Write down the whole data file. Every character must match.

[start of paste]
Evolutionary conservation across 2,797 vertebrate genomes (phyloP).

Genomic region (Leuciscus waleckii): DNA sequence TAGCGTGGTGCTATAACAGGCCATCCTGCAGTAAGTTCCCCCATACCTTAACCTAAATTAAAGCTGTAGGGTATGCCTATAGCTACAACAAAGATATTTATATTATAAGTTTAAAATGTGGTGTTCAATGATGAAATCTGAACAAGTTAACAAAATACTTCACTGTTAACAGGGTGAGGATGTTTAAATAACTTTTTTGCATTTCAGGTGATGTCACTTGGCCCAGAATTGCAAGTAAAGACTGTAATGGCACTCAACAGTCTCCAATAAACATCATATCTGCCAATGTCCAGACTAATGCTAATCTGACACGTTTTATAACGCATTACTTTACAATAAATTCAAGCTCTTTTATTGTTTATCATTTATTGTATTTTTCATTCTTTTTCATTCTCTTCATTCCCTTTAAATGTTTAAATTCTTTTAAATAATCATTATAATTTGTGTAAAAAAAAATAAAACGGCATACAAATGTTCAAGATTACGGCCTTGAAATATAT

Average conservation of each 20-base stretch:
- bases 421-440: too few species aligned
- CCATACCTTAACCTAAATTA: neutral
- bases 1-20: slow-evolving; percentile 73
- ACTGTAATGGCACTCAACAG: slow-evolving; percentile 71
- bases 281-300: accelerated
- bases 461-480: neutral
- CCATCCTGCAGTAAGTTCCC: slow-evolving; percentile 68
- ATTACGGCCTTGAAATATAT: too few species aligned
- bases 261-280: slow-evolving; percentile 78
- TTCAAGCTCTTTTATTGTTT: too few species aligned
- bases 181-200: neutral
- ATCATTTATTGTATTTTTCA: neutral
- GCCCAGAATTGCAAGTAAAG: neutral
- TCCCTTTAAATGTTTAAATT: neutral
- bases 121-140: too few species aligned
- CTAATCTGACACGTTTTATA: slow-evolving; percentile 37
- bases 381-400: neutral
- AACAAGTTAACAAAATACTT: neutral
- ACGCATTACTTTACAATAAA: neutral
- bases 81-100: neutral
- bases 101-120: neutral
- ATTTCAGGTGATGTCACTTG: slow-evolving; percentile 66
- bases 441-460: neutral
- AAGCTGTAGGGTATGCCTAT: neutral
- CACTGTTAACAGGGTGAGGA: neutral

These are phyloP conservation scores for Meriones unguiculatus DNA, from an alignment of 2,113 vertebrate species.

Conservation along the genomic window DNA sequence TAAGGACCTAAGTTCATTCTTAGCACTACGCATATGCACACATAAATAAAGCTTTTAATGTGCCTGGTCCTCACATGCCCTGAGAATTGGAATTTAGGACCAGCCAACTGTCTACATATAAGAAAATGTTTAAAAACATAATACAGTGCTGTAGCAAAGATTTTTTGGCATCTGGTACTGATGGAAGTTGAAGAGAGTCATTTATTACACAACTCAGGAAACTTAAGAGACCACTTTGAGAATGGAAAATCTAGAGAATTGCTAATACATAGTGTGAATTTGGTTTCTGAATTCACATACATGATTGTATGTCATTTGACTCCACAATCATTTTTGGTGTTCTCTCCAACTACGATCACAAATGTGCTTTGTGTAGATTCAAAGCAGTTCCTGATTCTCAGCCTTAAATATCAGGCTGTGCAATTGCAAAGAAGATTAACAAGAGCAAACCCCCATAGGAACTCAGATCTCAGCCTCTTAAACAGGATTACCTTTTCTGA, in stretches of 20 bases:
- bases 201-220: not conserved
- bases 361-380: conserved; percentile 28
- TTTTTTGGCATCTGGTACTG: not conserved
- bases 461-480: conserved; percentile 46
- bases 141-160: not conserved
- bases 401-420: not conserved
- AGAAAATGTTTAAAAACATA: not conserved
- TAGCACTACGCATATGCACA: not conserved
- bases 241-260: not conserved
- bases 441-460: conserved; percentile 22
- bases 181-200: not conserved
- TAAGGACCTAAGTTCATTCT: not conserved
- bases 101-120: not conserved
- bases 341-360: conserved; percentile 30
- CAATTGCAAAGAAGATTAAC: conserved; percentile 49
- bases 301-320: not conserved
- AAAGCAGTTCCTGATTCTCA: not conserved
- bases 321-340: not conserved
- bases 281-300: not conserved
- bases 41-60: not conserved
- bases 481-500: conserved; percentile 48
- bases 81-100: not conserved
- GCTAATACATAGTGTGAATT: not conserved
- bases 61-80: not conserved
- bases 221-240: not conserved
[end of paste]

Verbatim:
Evolutionary conservation across 2,797 vertebrate genomes (phyloP).

Genomic region (Leuciscus waleckii): DNA sequence TAGCGTGGTGCTATAACAGGCCATCCTGCAGTAAGTTCCCCCATACCTTAACCTAAATTAAAGCTGTAGGGTATGCCTATAGCTACAACAAAGATATTTATATTATAAGTTTAAAATGTGGTGTTCAATGATGAAATCTGAACAAGTTAACAAAATACTTCACTGTTAACAGGGTGAGGATGTTTAAATAACTTTTTTGCATTTCAGGTGATGTCACTTGGCCCAGAATTGCAAGTAAAGACTGTAATGGCACTCAACAGTCTCCAATAAACATCATATCTGCCAATGTCCAGACTAATGCTAATCTGACACGTTTTATAACGCATTACTTTACAATAAATTCAAGCTCTTTTATTGTTTATCATTTATTGTATTTTTCATTCTTTTTCATTCTCTTCATTCCCTTTAAATGTTTAAATTCTTTTAAATAATCATTATAATTTGTGTAAAAAAAAATAAAACGGCATACAAATGTTCAAGATTACGGCCTTGAAATATAT

Average conservation of each 20-base stretch:
- bases 421-440: too few species aligned
- CCATACCTTAACCTAAATTA: neutral
- bases 1-20: slow-evolving; percentile 73
- ACTGTAATGGCACTCAACAG: slow-evolving; percentile 71
- bases 281-300: accelerated
- bases 461-480: neutral
- CCATCCTGCAGTAAGTTCCC: slow-evolving; percentile 68
- ATTACGGCCTTGAAATATAT: too few species aligned
- bases 261-280: slow-evolving; percentile 78
- TTCAAGCTCTTTTATTGTTT: too few species aligned
- bases 181-200: neutral
- ATCATTTATTGTATTTTTCA: neutral
- GCCCAGAATTGCAAGTAAAG: neutral
- TCCCTTTAAATGTTTAAATT: neutral
- bases 121-140: too few species aligned
- CTAATCTGACACGTTTTATA: slow-evolving; percentile 37
- bases 381-400: neutral
- AACAAGTTAACAAAATACTT: neutral
- ACGCATTACTTTACAATAAA: neutral
- bases 81-100: neutral
- bases 101-120: neutral
- ATTTCAGGTGATGTCACTTG: slow-evolving; percentile 66
- bases 441-460: neutral
- AAGCTGTAGGGTATGCCTAT: neutral
- CACTGTTAACAGGGTGAGGA: neutral

These are phyloP conservation scores for Meriones unguiculatus DNA, from an alignment of 2,113 vertebrate species.

Conservation along the genomic window DNA sequence TAAGGACCTAAGTTCATTCTTAGCACTACGCATATGCACACATAAATAAAGCTTTTAATGTGCCTGGTCCTCACATGCCCTGAGAATTGGAATTTAGGACCAGCCAACTGTCTACATATAAGAAAATGTTTAAAAACATAATACAGTGCTGTAGCAAAGATTTTTTGGCATCTGGTACTGATGGAAGTTGAAGAGAGTCATTTATTACACAACTCAGGAAACTTAAGAGACCACTTTGAGAATGGAAAATCTAGAGAATTGCTAATACATAGTGTGAATTTGGTTTCTGAATTCACATACATGATTGTATGTCATTTGACTCCACAATCATTTTTGGTGTTCTCTCCAACTACGATCACAAATGTGCTTTGTGTAGATTCAAAGCAGTTCCTGATTCTCAGCCTTAAATATCAGGCTGTGCAATTGCAAAGAAGATTAACAAGAGCAAACCCCCATAGGAACTCAGATCTCAGCCTCTTAAACAGGATTACCTTTTCTGA, in stretches of 20 bases:
- bases 201-220: not conserved
- bases 361-380: conserved; percentile 28
- TTTTTTGGCATCTGGTACTG: not conserved
- bases 461-480: conserved; percentile 46
- bases 141-160: not conserved
- bases 401-420: not conserved
- AGAAAATGTTTAAAAACATA: not conserved
- TAGCACTACGCATATGCACA: not conserved
- bases 241-260: not conserved
- bases 441-460: conserved; percentile 22
- bases 181-200: not conserved
- TAAGGACCTAAGTTCATTCT: not conserved
- bases 101-120: not conserved
- bases 341-360: conserved; percentile 30
- CAATTGCAAAGAAGATTAAC: conserved; percentile 49
- bases 301-320: not conserved
- AAAGCAGTTCCTGATTCTCA: not conserved
- bases 321-340: not conserved
- bases 281-300: not conserved
- bases 41-60: not conserved
- bases 481-500: conserved; percentile 48
- bases 81-100: not conserved
- GCTAATACATAGTGTGAATT: not conserved
- bases 61-80: not conserved
- bases 221-240: not conserved